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USC students file class action lawsuit over alleged inflated rankings

Lawsuit alleges students were encouraged to accrue student debt with misleading data 

Three former University of Southern California students have filed a class action lawsuit against the school and the education technology company 2U alleging the two misrepresented the school’s program rankings to U.S. News & World Report.

Plaintiffs Iola Favell, Sue Zarnowski and Mariah Cummings allege USC’s reporting practices from 2008 to 2022 resulted in them taking on student debt for an education they would not have chosen if they had known its correct ranking, according to the complaint, filed Dec. 20 with the Superior Court of California of Los Angeles County.

Basically they’re arguing that they wouldn’t have gone to USC — and taken out a ton of money in loans to do so — if the university hadn’t been artificially ranked so highly.

The Fix reached out to each plantiff via LinkedIn on Dec. 30 to ask whether USC’s media portrayal of their online program’s ranking affected their educational decisions and outcomes and whether they had any other comments. No responses have been received.

“We disagree with the claims asserted in the lawsuit, which are mostly based on facts that the university already shared with the community,” USC said in a university statement emailed Jan. 3 to The College Fix. “We stand by our handling of this matter and look forward to defending against these claims in court.”

USC has been working with 2U, a company that specializes in helping schools create online programs, since 2008. At this time the school allegedly began to submit misleading information.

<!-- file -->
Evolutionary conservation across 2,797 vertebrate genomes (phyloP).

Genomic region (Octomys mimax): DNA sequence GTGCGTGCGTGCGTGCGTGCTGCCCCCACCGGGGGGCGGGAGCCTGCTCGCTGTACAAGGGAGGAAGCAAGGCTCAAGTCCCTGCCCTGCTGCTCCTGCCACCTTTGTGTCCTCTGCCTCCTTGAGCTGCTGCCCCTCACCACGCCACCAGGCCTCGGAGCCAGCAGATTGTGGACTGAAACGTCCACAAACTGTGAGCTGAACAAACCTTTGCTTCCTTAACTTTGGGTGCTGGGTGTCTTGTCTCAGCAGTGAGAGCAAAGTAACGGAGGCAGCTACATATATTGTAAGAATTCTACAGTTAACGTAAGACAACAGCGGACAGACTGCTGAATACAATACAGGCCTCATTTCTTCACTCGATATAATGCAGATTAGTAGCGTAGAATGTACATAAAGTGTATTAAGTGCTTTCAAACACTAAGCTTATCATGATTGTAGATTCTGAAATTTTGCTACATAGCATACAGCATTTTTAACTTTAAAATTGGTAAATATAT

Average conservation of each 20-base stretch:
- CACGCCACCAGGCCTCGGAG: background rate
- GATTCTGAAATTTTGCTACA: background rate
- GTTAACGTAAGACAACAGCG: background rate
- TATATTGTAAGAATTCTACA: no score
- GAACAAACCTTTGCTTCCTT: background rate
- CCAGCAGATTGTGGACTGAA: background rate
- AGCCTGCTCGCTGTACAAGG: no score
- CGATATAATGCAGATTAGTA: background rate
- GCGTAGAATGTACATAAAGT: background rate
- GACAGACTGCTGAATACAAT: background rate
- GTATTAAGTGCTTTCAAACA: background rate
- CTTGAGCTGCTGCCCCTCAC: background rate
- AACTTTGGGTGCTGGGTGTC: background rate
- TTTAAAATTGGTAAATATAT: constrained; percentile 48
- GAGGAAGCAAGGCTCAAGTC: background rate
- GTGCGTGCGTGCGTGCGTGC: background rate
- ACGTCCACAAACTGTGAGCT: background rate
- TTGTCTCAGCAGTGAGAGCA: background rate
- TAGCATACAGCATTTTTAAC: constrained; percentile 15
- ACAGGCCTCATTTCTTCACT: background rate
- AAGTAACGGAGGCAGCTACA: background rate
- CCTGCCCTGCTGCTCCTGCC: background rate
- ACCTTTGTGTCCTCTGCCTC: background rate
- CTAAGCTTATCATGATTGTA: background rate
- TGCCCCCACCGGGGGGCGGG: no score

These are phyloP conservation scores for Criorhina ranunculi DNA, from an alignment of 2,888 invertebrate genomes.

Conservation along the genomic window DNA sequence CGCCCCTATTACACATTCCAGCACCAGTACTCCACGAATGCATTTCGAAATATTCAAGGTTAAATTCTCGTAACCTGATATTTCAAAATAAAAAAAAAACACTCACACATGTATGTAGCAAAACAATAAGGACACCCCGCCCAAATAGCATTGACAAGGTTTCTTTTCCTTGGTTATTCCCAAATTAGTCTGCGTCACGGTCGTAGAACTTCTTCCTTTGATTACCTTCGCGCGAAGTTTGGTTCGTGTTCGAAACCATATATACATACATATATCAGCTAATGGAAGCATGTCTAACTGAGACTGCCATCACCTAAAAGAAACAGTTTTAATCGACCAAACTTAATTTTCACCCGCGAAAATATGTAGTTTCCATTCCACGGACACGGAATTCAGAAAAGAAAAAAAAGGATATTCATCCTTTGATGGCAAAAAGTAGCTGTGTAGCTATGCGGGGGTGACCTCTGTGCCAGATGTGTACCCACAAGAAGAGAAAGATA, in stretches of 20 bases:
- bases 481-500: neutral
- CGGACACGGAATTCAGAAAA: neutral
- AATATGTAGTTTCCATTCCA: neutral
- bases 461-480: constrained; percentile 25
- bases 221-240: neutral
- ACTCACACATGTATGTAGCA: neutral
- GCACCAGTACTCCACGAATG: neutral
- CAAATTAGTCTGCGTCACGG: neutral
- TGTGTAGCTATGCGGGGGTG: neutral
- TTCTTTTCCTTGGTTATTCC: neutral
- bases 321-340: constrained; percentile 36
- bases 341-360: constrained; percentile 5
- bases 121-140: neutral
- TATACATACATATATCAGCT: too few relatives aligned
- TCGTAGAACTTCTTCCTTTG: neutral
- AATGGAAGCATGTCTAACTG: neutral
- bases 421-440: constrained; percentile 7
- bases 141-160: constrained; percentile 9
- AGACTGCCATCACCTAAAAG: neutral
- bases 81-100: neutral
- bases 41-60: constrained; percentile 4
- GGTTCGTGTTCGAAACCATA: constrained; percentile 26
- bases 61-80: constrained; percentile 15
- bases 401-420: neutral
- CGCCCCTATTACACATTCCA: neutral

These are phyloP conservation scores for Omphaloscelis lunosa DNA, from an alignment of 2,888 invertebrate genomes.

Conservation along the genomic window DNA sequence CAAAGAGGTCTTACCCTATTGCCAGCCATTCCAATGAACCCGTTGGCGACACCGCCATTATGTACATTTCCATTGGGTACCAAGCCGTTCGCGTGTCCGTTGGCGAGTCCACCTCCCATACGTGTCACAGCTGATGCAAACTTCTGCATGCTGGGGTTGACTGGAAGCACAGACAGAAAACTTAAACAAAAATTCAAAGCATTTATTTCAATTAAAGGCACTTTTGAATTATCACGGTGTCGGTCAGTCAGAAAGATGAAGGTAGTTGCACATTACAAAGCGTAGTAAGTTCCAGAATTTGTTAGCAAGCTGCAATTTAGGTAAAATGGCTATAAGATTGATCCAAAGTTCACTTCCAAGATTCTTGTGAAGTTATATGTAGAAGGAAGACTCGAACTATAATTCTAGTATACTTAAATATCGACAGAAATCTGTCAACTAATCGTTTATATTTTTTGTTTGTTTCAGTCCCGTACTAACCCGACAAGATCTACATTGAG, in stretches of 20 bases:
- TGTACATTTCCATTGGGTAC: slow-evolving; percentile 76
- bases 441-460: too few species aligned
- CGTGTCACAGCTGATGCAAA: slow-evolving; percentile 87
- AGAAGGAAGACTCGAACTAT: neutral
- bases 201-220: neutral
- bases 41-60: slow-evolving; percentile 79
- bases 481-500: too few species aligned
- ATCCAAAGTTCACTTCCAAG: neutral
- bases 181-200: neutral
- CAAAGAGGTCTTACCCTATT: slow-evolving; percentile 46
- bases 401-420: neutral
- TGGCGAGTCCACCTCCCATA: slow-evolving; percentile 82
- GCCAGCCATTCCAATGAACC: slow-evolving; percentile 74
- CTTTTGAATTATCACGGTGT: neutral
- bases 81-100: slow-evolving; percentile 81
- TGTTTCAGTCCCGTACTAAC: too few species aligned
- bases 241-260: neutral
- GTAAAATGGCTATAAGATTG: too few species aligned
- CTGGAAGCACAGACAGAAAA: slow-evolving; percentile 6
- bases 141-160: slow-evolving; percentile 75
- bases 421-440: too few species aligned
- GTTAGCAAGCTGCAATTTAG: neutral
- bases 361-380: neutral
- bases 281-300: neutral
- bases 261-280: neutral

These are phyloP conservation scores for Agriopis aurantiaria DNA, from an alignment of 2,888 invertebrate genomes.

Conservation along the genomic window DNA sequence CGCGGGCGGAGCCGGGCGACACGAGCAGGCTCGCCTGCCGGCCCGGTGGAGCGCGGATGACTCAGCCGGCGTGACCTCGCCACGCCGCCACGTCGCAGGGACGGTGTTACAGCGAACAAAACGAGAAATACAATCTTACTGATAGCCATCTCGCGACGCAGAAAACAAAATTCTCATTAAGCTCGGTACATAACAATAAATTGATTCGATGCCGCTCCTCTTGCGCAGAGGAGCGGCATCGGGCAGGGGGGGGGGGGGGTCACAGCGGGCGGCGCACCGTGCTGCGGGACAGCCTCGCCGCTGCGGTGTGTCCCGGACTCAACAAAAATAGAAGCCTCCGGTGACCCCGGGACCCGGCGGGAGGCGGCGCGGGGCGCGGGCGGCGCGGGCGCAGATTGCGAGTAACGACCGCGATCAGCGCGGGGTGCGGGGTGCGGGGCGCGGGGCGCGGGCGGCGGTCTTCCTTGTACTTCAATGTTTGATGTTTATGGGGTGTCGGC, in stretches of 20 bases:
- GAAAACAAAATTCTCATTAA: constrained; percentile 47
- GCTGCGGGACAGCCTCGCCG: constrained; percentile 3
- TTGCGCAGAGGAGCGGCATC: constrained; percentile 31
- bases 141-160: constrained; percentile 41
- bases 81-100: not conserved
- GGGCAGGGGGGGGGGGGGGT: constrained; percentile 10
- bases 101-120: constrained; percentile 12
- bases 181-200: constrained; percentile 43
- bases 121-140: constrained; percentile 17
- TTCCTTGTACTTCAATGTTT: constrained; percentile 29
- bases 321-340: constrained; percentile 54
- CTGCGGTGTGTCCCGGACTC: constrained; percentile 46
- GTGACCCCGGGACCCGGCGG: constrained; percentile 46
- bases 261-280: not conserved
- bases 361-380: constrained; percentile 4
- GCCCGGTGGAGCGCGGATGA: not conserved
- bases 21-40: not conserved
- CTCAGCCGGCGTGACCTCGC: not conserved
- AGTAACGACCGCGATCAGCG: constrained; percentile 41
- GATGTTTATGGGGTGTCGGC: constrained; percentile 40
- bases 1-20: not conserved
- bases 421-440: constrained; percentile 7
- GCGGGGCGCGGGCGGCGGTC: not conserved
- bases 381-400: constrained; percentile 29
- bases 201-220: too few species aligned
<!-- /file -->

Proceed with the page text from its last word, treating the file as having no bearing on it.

For example, it only listed data about on-campus doctoral students rather than all of the school’s graduates, including those in online programs, in order to boost rankings when promoting online programs, the complaint alleges. 

Based on cherry-picked data, USC Rossier jumped ahead in ratings, lawsuit claims

“Specifically, it cherry-picked amongst USC Rossier [School of Education]’s admissions selectivity data, capturing only a small percentage of its in-person doctoral students for its submission, a game it would play until it was caught in 2021,” according to the suit.

“The fraud paid off: between 2008 and 2009, USC Rossier vaulted from #38 to #22,” the lawsuit stated. “In the years that followed, USC Rossier jumped even further, consistently landing in the top 20, ultimately soaring to an inflated high of #10 in 2018—all while USC Rossier’s online offerings and enrollment expanded.”

In addition to appearing in U.S. News & World Report, USC also advertised these rankings on their official website (see below) and social media accounts.

In 2015, USC started an online doctorate program, which included an USC School of Education EdD program. The school discontinued submitting any data from the EdD program or other online programs, as doing so would cause their ratings to fall and negatively affect enrollment, according to the complaint.

“Defendants never disclosed to those interested in the online programs that the ranking relied on data measuring only a select portion of USC Rossier’s in-person degree programs,”according to the suit.

“This was by design: 2U’s contract with USC required USC to promote the online degrees in a manner comparable to the promotion of the in-person degrees and included other language to ensure consistent marketing.”

Plaintiffs took out $40K-$100K each in student debt for a teaching degree

One of the plaintiffs, Zarnowski, took out student loans to complete an online doctorate in education through USC, according to the complaint. Zarnowski chose USC because of their program’s high ratings, which she saw advertised by both U.S. News and the school. She now owes $41,000 in student loan debt.

Plaintiffs Favell and Cummings also each secured loans to complete USC’s online Masters of Arts in Teaching program, according to the suit. Both now owe over $100,000 in student loan debt and allege they would not have taken out the loans to complete the program had not been for the school’s reportedly high rankings.

MORE: Student debt is not the problem. The higher education cartel is: op-ed

IMAGE: USC Rossier School of Education

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About the Author
College Fix contributor Kate Roberson is a student at BYU Idaho where she is studying history. Her work has appeared in The Federalist and on her blog, The Inkstain.